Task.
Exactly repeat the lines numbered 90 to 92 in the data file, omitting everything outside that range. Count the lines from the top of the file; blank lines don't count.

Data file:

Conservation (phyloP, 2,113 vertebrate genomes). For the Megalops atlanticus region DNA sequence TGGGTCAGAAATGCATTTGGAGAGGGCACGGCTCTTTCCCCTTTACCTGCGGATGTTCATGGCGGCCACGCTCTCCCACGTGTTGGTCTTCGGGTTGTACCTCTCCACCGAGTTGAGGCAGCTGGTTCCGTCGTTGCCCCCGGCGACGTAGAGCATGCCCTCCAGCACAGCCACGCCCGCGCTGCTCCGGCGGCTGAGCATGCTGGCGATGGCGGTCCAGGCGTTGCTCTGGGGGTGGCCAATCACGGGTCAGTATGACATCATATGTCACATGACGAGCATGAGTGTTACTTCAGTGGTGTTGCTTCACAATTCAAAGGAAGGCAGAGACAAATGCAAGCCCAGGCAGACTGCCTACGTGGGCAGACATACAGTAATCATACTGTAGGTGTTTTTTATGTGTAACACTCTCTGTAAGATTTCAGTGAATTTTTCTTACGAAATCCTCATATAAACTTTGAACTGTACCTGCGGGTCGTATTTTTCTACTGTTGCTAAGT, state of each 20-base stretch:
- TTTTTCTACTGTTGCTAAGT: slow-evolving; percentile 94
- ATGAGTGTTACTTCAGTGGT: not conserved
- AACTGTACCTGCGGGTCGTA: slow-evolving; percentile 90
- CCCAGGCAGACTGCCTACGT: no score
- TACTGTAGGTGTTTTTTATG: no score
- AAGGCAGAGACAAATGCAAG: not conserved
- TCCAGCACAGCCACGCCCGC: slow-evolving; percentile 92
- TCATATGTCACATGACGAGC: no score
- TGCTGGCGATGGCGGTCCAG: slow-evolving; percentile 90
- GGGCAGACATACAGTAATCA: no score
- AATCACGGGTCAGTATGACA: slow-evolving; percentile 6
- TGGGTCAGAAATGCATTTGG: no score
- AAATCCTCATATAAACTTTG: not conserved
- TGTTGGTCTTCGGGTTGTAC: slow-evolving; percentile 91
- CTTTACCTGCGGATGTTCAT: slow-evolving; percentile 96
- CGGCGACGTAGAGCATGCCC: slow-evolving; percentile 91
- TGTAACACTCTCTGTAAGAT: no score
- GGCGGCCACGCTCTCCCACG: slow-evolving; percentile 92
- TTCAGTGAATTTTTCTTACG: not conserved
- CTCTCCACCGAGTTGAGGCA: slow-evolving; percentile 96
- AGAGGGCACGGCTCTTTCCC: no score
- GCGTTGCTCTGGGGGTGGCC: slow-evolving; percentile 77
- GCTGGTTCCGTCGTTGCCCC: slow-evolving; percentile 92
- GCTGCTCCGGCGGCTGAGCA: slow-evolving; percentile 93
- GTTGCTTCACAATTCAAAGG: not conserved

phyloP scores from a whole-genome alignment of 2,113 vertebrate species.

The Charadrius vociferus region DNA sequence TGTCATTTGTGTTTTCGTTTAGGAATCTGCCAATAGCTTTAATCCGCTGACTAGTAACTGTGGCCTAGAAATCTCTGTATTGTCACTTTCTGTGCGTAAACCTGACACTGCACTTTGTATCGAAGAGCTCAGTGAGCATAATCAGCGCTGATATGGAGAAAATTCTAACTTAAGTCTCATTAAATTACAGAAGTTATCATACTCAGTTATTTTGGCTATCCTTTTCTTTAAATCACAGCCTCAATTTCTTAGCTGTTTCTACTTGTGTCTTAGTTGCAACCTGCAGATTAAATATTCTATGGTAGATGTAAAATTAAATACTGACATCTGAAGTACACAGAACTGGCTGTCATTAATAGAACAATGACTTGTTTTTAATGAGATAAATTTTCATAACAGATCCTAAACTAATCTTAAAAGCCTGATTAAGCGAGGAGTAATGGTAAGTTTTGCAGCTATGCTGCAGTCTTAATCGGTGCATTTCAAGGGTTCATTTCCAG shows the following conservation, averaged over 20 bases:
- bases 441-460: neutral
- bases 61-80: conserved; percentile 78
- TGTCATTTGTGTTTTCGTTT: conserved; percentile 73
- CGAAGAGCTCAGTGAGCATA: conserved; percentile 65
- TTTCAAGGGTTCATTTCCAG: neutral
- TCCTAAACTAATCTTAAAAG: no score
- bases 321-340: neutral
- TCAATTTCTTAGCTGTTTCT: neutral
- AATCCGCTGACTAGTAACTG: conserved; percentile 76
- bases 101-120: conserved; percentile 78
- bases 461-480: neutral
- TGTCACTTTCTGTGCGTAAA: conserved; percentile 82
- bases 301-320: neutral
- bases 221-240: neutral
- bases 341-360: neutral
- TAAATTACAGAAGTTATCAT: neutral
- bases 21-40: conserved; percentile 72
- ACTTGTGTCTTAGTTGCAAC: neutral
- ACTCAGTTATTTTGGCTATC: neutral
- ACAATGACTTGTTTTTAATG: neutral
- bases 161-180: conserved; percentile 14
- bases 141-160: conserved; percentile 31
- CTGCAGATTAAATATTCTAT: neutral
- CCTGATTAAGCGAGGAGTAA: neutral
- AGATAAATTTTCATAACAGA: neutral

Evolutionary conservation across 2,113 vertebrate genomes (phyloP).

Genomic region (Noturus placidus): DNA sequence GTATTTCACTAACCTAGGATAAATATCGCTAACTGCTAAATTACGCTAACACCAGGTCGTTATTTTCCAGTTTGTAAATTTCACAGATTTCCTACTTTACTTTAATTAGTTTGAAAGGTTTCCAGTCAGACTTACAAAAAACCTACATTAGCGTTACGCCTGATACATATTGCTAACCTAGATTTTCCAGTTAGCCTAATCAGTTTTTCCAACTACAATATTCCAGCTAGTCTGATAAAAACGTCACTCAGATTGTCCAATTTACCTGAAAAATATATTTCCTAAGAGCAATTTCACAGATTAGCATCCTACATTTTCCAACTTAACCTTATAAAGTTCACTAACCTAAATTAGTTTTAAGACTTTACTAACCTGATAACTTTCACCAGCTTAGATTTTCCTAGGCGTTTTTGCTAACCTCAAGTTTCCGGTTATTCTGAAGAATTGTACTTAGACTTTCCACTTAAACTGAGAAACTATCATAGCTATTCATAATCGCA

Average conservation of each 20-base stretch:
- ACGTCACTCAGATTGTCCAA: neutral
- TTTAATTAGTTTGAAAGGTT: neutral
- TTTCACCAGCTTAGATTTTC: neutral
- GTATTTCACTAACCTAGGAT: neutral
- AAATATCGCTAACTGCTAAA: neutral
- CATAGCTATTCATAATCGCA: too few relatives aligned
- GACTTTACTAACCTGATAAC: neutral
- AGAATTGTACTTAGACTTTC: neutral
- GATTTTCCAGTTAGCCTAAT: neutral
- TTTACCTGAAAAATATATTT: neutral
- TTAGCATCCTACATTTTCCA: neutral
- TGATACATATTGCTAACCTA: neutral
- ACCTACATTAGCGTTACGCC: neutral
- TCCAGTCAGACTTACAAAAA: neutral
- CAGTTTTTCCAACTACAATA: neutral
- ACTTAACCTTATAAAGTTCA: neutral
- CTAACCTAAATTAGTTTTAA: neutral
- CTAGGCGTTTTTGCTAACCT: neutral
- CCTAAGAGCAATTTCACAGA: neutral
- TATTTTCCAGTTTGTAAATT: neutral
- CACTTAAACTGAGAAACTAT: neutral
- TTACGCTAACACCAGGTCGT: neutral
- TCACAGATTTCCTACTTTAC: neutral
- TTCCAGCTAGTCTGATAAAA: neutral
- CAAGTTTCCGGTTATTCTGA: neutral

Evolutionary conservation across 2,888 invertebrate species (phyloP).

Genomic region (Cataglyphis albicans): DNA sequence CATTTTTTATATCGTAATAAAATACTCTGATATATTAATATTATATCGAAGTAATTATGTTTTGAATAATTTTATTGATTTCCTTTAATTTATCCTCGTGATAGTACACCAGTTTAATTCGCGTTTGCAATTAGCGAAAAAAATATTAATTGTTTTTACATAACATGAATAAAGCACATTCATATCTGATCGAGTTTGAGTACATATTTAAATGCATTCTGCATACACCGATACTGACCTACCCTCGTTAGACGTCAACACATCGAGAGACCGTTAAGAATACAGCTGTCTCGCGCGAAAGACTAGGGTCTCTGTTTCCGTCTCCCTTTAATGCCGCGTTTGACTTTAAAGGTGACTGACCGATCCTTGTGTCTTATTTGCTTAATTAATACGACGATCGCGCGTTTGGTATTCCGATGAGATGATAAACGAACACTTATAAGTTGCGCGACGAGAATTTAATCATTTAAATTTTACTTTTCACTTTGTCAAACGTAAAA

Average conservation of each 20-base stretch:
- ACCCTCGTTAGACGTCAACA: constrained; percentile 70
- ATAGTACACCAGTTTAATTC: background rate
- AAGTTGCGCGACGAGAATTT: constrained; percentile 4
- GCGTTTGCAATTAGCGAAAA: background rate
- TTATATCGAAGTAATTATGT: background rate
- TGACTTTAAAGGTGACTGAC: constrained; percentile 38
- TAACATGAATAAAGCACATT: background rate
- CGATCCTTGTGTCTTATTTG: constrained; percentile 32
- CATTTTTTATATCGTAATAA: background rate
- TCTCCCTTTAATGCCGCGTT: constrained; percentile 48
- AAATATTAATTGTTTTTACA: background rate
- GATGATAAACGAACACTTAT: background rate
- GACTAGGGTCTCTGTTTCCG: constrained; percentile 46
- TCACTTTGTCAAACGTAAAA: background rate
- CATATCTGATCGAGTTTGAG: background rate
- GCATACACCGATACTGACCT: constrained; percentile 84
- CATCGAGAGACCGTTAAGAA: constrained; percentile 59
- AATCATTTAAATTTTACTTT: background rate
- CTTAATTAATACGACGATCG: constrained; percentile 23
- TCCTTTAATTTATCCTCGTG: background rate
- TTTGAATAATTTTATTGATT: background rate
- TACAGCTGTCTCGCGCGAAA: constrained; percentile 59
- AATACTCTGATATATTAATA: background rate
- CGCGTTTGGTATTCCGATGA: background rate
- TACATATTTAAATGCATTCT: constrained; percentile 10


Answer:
- TGACTTTAAAGGTGACTGAC: constrained; percentile 38
- TAACATGAATAAAGCACATT: background rate
- CGATCCTTGTGTCTTATTTG: constrained; percentile 32